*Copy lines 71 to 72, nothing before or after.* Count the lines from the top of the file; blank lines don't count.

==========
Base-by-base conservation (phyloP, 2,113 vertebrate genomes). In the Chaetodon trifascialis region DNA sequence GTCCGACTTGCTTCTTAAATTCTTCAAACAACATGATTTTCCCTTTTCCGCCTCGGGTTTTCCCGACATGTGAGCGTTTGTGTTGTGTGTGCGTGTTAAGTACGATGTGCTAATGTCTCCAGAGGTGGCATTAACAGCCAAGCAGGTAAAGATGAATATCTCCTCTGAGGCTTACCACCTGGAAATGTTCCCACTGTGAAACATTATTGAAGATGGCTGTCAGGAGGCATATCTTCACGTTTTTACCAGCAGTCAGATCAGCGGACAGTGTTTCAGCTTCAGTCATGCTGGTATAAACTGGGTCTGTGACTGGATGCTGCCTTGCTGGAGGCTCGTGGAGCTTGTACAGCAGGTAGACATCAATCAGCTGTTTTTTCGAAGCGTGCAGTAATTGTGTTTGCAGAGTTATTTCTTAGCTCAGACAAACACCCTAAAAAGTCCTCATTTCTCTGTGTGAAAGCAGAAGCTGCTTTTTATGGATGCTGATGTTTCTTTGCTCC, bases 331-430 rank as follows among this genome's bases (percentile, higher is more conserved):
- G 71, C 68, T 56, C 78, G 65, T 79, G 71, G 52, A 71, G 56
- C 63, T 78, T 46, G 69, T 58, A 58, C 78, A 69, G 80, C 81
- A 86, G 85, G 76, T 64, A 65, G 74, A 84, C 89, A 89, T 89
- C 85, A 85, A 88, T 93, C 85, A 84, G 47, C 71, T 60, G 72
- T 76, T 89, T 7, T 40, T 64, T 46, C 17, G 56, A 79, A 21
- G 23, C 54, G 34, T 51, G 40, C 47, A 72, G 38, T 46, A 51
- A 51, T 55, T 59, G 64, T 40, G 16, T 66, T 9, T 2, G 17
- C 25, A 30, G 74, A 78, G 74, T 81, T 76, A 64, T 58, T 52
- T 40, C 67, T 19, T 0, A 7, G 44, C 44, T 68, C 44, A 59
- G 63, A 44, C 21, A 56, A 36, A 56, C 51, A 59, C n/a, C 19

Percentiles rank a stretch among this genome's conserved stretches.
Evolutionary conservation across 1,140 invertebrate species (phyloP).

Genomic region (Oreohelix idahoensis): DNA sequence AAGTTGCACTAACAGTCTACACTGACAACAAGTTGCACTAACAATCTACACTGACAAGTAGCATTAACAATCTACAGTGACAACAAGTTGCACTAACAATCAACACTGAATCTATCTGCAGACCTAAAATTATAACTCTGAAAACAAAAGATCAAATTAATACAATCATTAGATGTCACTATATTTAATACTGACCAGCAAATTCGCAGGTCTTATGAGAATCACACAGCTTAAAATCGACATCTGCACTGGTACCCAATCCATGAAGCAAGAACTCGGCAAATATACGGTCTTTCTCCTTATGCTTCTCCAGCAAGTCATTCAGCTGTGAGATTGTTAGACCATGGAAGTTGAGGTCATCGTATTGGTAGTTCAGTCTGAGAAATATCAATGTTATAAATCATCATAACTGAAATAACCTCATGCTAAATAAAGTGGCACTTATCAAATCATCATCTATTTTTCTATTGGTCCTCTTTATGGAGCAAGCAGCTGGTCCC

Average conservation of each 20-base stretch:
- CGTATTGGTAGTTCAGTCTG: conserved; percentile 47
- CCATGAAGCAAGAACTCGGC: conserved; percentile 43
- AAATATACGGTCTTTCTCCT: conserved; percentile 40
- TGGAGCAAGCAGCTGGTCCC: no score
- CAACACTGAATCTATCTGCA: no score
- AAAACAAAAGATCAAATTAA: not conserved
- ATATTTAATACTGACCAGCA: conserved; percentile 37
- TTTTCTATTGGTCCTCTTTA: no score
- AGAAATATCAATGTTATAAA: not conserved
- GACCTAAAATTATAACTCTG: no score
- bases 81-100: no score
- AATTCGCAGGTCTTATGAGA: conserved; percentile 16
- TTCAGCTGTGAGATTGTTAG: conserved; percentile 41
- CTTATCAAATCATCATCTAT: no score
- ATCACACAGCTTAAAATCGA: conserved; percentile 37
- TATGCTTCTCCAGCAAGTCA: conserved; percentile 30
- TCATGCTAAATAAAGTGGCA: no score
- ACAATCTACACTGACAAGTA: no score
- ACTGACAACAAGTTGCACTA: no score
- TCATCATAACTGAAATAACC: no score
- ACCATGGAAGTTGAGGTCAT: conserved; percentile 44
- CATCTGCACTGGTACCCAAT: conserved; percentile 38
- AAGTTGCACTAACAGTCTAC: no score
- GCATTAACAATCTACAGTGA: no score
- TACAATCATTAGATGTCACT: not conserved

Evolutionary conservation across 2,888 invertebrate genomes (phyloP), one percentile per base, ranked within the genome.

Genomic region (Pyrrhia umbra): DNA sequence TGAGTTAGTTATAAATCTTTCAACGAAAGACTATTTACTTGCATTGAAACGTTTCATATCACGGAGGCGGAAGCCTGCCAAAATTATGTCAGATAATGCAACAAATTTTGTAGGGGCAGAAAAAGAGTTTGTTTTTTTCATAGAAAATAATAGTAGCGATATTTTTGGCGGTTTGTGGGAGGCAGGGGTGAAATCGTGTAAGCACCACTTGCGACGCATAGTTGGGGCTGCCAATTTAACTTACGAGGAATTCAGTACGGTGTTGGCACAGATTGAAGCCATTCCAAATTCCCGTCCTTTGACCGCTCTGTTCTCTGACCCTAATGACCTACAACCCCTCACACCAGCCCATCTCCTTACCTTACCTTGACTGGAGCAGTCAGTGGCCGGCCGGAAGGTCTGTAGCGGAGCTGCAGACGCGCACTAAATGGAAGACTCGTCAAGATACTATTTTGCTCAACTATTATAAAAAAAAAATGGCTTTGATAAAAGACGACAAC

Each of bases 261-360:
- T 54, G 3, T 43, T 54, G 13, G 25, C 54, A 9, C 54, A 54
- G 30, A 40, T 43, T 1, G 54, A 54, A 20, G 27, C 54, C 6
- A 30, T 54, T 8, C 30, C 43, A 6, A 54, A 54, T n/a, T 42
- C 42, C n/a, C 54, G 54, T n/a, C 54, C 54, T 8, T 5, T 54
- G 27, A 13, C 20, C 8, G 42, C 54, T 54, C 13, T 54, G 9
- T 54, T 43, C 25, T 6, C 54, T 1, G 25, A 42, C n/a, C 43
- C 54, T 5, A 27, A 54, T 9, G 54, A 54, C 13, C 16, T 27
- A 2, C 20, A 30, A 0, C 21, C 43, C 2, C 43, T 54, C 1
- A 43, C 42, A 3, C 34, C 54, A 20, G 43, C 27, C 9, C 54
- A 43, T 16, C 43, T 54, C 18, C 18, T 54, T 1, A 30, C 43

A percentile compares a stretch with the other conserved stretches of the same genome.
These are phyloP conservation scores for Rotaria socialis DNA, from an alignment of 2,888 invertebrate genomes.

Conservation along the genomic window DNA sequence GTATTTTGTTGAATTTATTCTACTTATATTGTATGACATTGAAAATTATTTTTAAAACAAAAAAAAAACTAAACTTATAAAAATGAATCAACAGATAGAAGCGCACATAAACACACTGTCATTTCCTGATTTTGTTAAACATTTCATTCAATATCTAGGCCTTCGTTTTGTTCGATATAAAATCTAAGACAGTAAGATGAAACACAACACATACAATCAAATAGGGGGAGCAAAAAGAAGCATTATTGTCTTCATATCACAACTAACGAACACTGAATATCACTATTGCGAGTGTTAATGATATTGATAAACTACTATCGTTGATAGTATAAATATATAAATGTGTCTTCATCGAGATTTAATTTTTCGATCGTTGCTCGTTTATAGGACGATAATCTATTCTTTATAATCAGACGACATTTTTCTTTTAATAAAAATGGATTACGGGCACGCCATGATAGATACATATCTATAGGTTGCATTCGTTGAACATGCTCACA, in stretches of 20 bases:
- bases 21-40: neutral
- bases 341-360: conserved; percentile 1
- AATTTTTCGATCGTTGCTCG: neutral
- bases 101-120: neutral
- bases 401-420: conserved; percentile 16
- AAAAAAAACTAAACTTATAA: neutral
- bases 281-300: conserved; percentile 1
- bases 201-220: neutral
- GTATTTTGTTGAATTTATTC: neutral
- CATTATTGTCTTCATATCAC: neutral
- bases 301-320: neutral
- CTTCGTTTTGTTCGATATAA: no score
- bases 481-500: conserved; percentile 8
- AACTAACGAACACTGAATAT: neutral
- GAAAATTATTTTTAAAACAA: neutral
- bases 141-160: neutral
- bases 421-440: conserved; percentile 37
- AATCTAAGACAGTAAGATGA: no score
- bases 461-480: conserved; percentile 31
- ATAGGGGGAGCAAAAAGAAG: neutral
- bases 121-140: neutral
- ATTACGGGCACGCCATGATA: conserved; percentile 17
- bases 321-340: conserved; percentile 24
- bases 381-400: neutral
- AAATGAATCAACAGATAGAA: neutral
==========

- GAAAATTATTTTTAAAACAA: neutral
- bases 141-160: neutral